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G. Schuele, F.E. Molnar, D. Yellachich, E. Vitkin, L.T. Perelman, D. Palanker; Non–Invasive Optical Monitoring of Choroidal Reaction to Retinal Laser Therapy . Invest. Ophthalmol. Vis. Sci. 2005;46(13):3924.
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© ARVO (1962-2015); The Authors (2016-present)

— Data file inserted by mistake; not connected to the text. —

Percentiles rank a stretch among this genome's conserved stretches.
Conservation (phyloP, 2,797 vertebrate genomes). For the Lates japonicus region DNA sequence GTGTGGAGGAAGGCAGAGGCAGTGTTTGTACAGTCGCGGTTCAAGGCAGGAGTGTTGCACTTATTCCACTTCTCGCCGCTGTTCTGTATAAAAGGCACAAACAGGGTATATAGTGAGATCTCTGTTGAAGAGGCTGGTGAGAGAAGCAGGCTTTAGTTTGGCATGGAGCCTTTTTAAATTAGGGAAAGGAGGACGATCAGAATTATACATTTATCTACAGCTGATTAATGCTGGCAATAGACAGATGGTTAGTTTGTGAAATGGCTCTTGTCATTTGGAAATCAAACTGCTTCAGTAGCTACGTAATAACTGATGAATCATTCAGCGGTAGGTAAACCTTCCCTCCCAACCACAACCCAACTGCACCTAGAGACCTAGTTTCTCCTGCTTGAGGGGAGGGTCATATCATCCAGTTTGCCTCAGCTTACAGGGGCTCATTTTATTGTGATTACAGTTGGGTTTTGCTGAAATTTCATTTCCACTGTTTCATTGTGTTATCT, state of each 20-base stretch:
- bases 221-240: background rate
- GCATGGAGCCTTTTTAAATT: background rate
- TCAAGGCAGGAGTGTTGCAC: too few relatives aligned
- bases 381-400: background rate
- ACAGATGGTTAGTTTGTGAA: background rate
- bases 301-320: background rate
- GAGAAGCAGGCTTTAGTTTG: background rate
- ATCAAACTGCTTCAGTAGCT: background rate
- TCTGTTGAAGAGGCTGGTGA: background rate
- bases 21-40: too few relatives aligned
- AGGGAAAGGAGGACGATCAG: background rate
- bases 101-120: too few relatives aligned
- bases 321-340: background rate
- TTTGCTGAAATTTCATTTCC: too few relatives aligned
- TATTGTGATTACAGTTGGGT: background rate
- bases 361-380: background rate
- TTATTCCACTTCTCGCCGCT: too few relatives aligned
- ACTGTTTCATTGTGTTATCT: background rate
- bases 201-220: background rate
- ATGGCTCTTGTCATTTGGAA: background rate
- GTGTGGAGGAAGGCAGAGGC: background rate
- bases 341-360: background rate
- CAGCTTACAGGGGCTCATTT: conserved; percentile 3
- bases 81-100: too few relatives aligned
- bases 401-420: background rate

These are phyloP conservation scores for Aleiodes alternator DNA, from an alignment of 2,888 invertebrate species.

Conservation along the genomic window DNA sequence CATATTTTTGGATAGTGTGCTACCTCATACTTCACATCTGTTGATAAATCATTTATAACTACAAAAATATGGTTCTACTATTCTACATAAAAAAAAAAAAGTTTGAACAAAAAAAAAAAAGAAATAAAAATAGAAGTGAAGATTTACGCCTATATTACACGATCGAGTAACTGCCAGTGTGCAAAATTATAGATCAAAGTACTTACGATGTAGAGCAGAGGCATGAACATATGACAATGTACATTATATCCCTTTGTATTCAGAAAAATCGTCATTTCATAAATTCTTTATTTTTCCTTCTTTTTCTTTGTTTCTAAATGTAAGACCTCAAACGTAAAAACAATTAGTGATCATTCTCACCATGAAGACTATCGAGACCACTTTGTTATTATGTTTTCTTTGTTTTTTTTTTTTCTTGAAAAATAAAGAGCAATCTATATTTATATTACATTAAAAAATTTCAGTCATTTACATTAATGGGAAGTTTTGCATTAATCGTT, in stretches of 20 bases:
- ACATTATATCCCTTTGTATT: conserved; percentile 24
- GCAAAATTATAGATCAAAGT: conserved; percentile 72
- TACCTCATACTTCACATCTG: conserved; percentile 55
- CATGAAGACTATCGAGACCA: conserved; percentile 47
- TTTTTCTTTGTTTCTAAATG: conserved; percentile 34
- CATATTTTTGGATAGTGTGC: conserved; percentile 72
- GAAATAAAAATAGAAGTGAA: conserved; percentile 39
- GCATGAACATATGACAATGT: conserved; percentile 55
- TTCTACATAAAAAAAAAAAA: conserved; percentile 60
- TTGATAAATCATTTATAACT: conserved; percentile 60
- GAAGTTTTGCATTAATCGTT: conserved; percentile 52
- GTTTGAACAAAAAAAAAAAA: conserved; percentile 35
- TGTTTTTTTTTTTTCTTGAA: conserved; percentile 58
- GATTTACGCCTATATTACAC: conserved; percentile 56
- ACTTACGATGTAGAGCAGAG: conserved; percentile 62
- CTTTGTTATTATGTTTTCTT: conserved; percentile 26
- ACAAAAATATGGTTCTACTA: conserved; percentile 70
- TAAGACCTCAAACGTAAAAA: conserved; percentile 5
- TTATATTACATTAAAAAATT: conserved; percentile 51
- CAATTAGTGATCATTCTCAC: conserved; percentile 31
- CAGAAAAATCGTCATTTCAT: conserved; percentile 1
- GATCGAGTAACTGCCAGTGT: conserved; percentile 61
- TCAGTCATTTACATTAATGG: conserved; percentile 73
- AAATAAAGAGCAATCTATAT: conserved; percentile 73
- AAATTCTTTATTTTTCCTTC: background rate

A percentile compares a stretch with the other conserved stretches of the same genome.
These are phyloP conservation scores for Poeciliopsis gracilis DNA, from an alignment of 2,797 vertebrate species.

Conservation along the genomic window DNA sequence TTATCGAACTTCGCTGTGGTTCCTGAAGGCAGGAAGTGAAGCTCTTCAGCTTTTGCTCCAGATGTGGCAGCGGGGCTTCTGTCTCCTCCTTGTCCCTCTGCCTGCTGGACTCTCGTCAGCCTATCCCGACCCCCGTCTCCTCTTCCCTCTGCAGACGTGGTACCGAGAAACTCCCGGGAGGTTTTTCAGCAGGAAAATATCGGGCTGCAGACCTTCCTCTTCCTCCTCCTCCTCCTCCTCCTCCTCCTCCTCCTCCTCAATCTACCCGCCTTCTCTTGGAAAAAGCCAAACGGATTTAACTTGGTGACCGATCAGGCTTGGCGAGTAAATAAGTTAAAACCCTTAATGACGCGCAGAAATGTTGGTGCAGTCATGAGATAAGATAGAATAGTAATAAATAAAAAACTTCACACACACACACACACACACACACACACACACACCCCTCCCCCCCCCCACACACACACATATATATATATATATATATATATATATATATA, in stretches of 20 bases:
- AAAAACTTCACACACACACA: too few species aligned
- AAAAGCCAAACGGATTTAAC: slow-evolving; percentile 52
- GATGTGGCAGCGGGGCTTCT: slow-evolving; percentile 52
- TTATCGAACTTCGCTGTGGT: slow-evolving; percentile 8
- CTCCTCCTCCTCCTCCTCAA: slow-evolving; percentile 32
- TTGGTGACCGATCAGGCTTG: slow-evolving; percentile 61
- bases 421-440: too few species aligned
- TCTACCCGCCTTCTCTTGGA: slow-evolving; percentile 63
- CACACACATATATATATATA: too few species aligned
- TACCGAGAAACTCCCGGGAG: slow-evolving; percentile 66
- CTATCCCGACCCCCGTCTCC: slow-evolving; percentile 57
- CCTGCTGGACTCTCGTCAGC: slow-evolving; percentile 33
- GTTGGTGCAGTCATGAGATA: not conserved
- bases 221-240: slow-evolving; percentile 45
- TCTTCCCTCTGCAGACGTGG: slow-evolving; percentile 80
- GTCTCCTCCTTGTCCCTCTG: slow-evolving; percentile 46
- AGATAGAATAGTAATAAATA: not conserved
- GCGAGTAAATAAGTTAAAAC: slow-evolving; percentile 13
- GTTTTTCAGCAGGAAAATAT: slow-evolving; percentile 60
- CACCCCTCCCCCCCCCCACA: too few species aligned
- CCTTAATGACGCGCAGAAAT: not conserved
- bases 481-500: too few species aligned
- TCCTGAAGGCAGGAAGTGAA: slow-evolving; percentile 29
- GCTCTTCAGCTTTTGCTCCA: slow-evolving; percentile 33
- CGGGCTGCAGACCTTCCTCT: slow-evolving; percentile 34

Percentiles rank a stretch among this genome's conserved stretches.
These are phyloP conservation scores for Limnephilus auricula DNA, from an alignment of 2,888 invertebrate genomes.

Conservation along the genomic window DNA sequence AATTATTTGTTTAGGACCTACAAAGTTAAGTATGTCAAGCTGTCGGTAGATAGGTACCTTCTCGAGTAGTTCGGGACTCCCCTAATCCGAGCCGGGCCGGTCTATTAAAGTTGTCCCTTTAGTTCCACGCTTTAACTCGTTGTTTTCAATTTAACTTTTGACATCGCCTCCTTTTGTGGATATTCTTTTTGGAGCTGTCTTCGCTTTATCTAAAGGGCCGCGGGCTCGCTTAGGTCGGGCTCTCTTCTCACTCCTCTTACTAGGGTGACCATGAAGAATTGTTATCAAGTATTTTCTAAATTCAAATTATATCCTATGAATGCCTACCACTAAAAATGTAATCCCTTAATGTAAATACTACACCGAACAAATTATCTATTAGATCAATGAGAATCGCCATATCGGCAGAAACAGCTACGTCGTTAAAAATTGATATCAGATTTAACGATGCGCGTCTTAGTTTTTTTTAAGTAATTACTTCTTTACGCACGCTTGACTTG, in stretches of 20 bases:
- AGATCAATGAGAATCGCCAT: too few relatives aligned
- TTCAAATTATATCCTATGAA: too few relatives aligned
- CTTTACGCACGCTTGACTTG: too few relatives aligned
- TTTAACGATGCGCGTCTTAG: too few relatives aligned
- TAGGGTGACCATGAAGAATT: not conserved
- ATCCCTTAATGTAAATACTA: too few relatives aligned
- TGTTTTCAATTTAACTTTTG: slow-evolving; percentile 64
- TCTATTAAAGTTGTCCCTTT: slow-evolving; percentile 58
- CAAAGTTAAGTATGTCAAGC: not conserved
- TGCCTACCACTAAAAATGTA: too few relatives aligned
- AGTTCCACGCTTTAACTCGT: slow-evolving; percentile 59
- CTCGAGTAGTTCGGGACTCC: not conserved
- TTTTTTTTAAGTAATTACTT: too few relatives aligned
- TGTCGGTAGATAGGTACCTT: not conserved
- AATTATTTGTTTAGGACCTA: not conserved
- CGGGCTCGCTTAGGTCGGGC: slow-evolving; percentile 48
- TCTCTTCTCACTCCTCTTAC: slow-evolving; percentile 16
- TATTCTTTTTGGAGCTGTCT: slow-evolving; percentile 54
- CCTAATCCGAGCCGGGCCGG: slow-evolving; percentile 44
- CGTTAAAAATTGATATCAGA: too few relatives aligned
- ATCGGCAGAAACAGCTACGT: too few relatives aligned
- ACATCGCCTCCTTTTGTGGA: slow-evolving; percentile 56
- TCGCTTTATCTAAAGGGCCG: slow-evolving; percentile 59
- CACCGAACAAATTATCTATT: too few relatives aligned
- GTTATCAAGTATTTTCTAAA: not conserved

Purpose: Hyperthermic therapies such as Transpupillary Thermal Therapy (TTT) can be efficient only in a very narrow therapeutic window: above the threshold of expression of the heat shock proteins (43oC) but below the threshold of irreversible cellular damage (48–50oC). Large variability in the retinal pigment epithelium (RPE) pigmentation and choroidal perfusion results in significant variation of retinal temperature, making TTT unpredictable and inefficient. Direct monitoring of the laser effects on tissue during the procedure is required. Methods: TTT was performed on rabbits (790nm laser wavelength, 60 seconds, 0.86mm retinal spot) at power levels of 10–100 mW. Simultaneously the fundus was illuminated with linearly polarized broadband white light (7mW, 2.2 mm spot) and the spectrum of light (400–750nm) back–scattered from the central part of the laser spot (0.5mm diameter) was measured in parallel and cross polarizations. In addition, visibility of the laser–induced lesion was evaluated during the procedure. The effect of laser heating on blood vessels was observed on the medullary ray of the rabbit retina. Results: Strong vasoconstriction of retinal blood vessels was observed during the laser exposure. Increased light scattering at wavelengths shorter than 600nm was observed at laser irradiance 70% below the visible retinal damage threshold. Spectral changes were maximal at the two absorption peaks of oxyhemoglobin: 540nm and 570nm. Scattering light intensity at these peaks increase up to 20% in the invisible lesions and up to 40% in the minimally–visible lesions. The characteristic time constant of this spectral response is about 20 seconds. Sensitivity of the cross–polarized detection is twice that of the parallel polarization. Spectral changes did not completely disappear after the laser exposure even below the levels of visible retinal damage. These laser–induced spectral changes, as well as vasoconstriction of the retinal vessels were not observed in a euthanized rabbit. Conclusions: The effects observed are detectable at exposure levels corresponding to TTT and PDT. Since rabbit retina is avascular the relative increase in scattering at the wavelengths corresponding to oxygenated blood is most probably due to choroidal vasoconstriction. This effect could be used for non–invasive monitoring of the tissue reaction to heating during TTT treatment.
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